There are beachfront funfairs everywhere! With rides from carousels to roller coasters, bumper cars to jumping castles and everything in between, they will keep most age groups really happy! They also tend to have plenty of food stalls of every description, and importantly, prices tend to be very reasonable.
Markets. It seems like every town and every village has a regular market where you can buy a range of astonishing products at very good prices. If you want a self-catering holiday with lots of fresh, healthy Mediterranean produce, this is where to shop for your groceries. My absolute favourite part of Spanish eating is probably the easy home catering for delicious meals using great fresh ingredients.
Restaurants are incredibly good with children, and there is no time where children are not seen in quantity in restaurants. As I mentioned earlier, this Spanish lifestyle finds families going for walks, or out for a meal, or going to the fairs at times when most people expect young children to be tucked up in bed, but of course the afternoon siesta and the cooler evenings make this a fabulous place to be able to spend fun nights out engaged in family-friendly fun.
Promenading along some of the beautiful coastal areas is an activity taken quite seriously. They tend to be the perfect places for kids to have some fun on their scooters and bicycles, or walking along with mum and dad with an ice cream in their hands. They tend to be lined with shops and restaurants that will tempt you in with lovely smells, or interesting displays.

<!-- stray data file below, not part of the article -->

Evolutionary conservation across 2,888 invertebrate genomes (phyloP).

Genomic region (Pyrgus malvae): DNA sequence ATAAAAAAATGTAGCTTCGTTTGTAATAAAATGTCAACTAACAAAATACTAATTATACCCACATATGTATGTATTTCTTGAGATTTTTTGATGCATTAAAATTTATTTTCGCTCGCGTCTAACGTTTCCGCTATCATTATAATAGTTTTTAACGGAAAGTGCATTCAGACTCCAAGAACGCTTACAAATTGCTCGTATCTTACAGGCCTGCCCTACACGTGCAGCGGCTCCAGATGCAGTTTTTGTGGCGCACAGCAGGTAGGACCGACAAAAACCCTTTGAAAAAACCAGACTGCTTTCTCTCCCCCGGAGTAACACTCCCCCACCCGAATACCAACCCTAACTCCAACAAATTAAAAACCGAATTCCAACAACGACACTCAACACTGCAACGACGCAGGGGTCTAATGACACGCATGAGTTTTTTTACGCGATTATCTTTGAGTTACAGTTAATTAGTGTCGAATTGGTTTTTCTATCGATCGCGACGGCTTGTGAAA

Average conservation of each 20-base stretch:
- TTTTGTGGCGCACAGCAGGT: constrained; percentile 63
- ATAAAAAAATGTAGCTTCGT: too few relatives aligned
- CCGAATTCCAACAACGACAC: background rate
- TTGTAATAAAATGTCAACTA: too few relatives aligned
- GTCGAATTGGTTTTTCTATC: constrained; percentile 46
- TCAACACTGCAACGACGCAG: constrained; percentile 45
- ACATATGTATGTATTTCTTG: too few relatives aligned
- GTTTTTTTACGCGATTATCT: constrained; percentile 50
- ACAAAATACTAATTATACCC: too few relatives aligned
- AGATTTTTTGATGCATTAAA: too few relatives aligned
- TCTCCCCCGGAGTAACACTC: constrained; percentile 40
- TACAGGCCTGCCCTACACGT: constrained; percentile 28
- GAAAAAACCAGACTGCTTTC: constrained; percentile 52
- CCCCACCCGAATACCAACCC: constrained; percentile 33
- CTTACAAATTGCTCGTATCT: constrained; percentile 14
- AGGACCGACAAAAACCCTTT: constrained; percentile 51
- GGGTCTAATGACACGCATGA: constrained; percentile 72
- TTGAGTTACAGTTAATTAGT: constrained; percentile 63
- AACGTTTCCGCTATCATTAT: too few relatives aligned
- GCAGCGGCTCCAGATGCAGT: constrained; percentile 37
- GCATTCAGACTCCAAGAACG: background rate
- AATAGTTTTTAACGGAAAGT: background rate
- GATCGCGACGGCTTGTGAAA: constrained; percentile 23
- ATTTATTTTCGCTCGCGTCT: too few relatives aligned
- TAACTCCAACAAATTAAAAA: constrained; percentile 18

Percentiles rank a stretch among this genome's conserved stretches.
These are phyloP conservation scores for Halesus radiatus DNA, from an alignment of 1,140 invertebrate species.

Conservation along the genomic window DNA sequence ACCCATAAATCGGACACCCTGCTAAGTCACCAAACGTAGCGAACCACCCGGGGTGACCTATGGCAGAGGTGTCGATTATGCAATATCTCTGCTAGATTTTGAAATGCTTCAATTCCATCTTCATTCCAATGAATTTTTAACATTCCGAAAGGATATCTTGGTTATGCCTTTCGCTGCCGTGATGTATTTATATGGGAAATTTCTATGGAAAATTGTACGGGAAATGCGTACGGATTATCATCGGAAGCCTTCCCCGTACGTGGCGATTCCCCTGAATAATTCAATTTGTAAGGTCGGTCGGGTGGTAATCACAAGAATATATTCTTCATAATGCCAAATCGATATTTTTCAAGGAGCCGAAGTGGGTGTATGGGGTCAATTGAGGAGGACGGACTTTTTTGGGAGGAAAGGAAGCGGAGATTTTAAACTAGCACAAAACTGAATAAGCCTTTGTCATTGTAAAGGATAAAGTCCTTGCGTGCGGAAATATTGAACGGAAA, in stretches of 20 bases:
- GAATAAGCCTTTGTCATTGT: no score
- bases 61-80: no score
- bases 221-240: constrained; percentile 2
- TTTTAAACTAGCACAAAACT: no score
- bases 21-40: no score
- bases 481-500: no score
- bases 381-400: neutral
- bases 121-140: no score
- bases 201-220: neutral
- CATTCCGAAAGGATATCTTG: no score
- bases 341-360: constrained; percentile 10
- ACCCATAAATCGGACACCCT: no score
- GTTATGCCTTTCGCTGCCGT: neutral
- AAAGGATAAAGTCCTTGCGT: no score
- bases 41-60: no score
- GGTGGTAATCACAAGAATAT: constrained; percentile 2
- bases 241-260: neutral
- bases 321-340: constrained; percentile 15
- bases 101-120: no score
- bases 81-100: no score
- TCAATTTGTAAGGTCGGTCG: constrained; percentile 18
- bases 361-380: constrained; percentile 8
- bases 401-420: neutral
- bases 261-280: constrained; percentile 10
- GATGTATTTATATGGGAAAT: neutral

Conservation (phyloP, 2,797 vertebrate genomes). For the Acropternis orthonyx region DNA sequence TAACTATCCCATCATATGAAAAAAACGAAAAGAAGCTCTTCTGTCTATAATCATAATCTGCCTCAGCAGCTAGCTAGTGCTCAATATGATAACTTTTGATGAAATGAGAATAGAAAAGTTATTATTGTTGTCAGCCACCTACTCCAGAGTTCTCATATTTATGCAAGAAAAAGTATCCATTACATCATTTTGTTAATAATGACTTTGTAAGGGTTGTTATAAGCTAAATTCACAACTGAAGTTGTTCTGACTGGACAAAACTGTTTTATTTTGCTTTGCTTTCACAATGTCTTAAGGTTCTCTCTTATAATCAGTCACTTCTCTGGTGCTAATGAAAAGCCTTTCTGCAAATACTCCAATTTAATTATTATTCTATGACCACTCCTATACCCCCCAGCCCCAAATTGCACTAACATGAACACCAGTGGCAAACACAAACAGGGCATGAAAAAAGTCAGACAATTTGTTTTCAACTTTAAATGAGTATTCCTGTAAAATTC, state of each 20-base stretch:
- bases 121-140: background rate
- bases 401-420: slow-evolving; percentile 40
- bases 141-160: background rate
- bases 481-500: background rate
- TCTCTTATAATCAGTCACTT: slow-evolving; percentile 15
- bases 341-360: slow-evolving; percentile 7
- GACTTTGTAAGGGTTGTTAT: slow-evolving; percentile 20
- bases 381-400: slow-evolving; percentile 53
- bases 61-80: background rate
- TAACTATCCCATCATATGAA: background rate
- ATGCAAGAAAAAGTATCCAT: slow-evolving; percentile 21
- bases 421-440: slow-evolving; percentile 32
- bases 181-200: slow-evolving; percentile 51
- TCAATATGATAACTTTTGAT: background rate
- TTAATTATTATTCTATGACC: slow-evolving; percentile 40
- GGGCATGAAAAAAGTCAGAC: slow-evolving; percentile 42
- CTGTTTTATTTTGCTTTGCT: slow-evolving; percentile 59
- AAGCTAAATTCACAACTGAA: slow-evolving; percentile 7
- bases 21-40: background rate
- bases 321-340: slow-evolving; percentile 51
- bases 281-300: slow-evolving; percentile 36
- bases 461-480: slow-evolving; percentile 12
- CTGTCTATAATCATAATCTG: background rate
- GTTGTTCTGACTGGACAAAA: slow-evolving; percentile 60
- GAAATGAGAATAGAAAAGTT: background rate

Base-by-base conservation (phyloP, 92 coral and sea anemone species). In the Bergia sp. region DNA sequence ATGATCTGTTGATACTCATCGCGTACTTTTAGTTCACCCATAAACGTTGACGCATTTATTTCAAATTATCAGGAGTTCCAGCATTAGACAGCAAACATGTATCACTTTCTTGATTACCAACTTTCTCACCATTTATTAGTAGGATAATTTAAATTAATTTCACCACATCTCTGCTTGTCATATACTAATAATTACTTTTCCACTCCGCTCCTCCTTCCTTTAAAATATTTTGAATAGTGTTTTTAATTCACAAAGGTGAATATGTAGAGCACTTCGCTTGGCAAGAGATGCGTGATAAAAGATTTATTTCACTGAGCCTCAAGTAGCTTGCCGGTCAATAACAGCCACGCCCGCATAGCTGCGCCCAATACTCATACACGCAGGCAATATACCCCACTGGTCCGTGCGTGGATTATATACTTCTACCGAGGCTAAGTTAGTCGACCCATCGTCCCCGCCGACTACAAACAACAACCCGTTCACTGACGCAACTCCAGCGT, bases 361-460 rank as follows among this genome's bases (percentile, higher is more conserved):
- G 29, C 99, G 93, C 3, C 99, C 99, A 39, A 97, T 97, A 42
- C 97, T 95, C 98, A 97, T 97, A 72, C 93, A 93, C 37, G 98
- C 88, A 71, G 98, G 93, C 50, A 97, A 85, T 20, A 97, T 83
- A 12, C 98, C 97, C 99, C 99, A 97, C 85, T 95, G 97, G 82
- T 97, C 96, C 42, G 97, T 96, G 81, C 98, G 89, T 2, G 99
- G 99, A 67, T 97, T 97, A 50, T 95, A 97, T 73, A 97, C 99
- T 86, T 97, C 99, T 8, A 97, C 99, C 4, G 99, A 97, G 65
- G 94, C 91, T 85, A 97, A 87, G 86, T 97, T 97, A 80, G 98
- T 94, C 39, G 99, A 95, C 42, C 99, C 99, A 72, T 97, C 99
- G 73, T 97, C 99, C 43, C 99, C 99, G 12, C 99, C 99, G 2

There are some fabulous theme parks and water parks in Spain, and the fabulous weather tends to make it relatively predictable that you’ll be able to enjoy them to the full. Catering to all sorts of clients, you are bound to find one near you that is suitable for the ages in your family.
Most of the hotels assume you are likely to be there with children, and are suitably equipped with everything you may need and loads of space to play. Children’s pools are the norm, and staff are always ready to make a fuss of your children. They truly are a nation who value families!
There are museums galore, and castles and ruins punctuate the stark landscape. I’m not sure how best to get across the general atmosphere of Spain, except by saying that it is very real. It’s a hard working, hard playing country that still emanates a sense of relaxation that life is turning out exactly the way that nature intended.
My family and I have enjoyed Spain as a holiday destination, even as the ages of my children progress and their interests change. It is a place close to all of our hearts, and one that we will continue to visit often for a great holiday!
Dr. Jane Cox
Jane is a mom of two (Rachel, 21 and Declan, 18), step-mum to Louise, and grandma to two boys and four girls. She was the founder and managing editor of Mums at Work magazine in South Africa which she ran before returning to live in the UK. Today she is best known as an international speaker, coach, and author (“The Dr Jane Cox Fast-Forward Framework” and “Eleven Letters To Change Your Life”), and her coaching company has offices in the UK, Europe, the USA, the Caribbean, and South Africa
You can read more about her at www.drjanecox.co.uk